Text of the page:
CCJIG Call for Convention Papers

The Civic and Citizen Journalism Interest Group (CCJIG) invites research paper submissions for the 2013 AEJMC Conference, August 8-11, in Washington D.C.
Papers must be submitted in accordance with all requirements of AEJMC and its uniform paper call and electronic submission process. Authors should ensure that their papers do not contain identifying references. For a detailed explanation, please see “submitting a clean paper” under the uniform paper call on the AEJMC website.
Papers submitted will be eligible for separate faculty and student top paper awards of $151. Because of the separate competition for students, graduate students should be careful to identify themselves as such in the submission process. Papers co-authored with faculty members do not qualify for the student competition.
CCJIG is interested in research that examines the emergence, practice, sustenance and/or teaching modes of participatory journalism such as in civic or citizen journalism. Authors are urged to submit papers that generally conform to this group’s interests. Papers should make sure to include discussions of news within the context of participatory/civic/citizen journalism. For example, papers that examine the use of blogs without touching upon news do not automatically meet the group’s interests.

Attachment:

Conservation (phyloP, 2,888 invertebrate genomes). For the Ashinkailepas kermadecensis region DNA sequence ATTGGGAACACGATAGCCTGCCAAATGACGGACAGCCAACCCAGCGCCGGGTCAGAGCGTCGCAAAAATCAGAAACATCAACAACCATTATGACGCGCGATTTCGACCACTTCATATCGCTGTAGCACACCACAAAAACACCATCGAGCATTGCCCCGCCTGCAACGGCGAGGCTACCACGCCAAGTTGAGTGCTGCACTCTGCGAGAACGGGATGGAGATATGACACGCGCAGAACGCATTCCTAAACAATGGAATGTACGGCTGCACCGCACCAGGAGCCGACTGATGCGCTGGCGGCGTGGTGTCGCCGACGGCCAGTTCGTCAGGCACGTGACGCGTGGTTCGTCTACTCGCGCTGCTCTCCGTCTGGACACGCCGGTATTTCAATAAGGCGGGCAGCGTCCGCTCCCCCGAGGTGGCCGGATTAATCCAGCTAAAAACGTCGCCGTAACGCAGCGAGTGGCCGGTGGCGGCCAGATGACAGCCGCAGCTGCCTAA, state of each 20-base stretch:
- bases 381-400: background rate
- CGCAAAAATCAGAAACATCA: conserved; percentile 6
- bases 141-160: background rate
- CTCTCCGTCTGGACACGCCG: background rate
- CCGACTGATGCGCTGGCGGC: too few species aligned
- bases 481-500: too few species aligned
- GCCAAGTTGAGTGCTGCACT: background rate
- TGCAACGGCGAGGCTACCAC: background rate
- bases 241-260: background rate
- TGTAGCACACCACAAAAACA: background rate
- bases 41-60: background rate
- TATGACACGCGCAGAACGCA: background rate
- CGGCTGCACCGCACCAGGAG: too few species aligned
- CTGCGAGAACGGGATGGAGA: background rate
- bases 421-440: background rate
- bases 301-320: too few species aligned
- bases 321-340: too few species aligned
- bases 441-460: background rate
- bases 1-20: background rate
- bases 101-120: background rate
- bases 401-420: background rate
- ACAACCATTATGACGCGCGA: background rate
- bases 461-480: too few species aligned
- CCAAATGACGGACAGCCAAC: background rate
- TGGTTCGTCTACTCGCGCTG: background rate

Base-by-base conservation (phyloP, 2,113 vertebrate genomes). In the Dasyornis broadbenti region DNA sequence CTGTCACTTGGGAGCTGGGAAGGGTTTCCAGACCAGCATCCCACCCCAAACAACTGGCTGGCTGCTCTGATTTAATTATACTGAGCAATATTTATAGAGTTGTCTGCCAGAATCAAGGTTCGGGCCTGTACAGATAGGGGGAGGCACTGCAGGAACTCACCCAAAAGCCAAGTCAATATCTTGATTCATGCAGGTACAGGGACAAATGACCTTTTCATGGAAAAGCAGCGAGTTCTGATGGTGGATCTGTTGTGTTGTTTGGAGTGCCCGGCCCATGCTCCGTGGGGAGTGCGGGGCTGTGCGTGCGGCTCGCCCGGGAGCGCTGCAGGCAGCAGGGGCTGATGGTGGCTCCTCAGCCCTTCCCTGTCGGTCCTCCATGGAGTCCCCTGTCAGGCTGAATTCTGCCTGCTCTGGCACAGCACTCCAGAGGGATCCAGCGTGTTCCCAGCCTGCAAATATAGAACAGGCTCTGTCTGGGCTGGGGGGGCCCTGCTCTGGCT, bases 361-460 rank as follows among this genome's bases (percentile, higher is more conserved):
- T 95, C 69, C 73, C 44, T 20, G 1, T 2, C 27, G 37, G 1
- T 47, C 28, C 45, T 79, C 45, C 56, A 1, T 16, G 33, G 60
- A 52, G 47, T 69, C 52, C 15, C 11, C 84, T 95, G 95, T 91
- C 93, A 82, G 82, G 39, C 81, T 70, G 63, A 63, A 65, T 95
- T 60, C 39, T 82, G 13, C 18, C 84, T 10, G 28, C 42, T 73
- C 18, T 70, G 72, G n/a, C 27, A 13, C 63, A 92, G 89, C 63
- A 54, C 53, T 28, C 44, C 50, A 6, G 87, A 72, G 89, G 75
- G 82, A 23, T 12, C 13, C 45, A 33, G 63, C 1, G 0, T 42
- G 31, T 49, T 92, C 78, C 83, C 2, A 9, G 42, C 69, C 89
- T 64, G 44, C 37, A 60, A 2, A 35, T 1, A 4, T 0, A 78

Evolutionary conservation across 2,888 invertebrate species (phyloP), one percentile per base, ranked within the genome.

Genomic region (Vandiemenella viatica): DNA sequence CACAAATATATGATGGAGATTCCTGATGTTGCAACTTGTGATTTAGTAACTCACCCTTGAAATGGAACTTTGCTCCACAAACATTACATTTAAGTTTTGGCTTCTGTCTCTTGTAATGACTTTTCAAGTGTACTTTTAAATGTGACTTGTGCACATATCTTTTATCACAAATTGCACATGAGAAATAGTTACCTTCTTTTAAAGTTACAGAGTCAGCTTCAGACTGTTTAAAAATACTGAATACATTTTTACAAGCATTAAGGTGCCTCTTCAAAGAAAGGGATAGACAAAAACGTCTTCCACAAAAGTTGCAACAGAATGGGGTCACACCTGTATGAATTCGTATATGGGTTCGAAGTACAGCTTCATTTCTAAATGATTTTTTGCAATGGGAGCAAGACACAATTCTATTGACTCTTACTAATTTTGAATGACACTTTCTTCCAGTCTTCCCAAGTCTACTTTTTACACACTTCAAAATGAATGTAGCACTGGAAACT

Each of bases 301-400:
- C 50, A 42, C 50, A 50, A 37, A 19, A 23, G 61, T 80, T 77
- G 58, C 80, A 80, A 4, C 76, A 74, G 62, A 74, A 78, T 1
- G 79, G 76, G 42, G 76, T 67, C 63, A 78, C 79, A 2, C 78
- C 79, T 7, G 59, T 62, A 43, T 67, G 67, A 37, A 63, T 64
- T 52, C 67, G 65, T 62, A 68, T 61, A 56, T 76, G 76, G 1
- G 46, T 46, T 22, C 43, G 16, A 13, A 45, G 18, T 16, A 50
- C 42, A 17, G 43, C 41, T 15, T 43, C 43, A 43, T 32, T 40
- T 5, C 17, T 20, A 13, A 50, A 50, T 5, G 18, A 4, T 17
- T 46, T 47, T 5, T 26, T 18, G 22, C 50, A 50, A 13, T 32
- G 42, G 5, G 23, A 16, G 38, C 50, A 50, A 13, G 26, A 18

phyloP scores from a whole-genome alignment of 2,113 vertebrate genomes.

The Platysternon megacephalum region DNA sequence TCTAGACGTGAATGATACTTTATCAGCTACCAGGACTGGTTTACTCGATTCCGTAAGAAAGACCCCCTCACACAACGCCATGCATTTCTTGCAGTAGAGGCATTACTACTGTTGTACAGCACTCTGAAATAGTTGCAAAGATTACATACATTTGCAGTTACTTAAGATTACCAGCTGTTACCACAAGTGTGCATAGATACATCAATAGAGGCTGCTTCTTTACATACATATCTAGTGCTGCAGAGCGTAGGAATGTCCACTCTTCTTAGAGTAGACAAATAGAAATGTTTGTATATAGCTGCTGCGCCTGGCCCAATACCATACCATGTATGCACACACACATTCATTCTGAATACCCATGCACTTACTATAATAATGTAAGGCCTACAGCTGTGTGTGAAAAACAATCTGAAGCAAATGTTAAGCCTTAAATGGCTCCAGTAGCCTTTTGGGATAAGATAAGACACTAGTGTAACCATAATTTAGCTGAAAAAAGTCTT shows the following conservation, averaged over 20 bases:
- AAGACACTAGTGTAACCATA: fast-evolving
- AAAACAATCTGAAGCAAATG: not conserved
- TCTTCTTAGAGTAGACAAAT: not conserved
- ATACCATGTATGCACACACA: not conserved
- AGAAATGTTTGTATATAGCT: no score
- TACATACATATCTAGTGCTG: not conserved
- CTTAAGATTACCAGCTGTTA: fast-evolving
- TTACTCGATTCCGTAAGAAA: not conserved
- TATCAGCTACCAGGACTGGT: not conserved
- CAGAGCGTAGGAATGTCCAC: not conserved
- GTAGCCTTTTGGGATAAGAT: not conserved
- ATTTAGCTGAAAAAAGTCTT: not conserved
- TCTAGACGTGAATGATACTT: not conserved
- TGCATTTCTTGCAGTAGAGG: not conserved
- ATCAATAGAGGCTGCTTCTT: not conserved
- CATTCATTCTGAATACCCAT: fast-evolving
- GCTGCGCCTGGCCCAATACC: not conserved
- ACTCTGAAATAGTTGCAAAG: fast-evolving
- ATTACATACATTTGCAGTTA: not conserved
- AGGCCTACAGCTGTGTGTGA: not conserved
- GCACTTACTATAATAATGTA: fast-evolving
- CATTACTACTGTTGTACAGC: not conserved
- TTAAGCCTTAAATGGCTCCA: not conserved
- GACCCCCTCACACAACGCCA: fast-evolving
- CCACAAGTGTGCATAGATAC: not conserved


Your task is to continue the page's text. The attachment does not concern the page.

Suggested paper topics include: Participatory/citizen/civic journalism in political campaigns, citizen media (including news consumers as news producers), civic mapping, community conversations, newsroom projects, legal and ethical issues in participatory/civic/citizen journalism, crowdsourcing versus traditional “gatekeeper” journalism, participatory/civic/citizen journalism in a multicultural environment, participatory/civic/citizen journalism and new technologies, history/philosophy of participatory journalism and its civic or citizen components, the changing newspaper industry economy and its effect on the development of participatory/civic/citizen journalism movements, media convergence and participatory journalism, the missions and meanings of “participatory,” “civic” or “citizen” journalism, teaching journalism in those categories, and use of polls, focus groups and other methods in civic reporting.
Please direct questions to CCJIG Research Chair Liz Viall (

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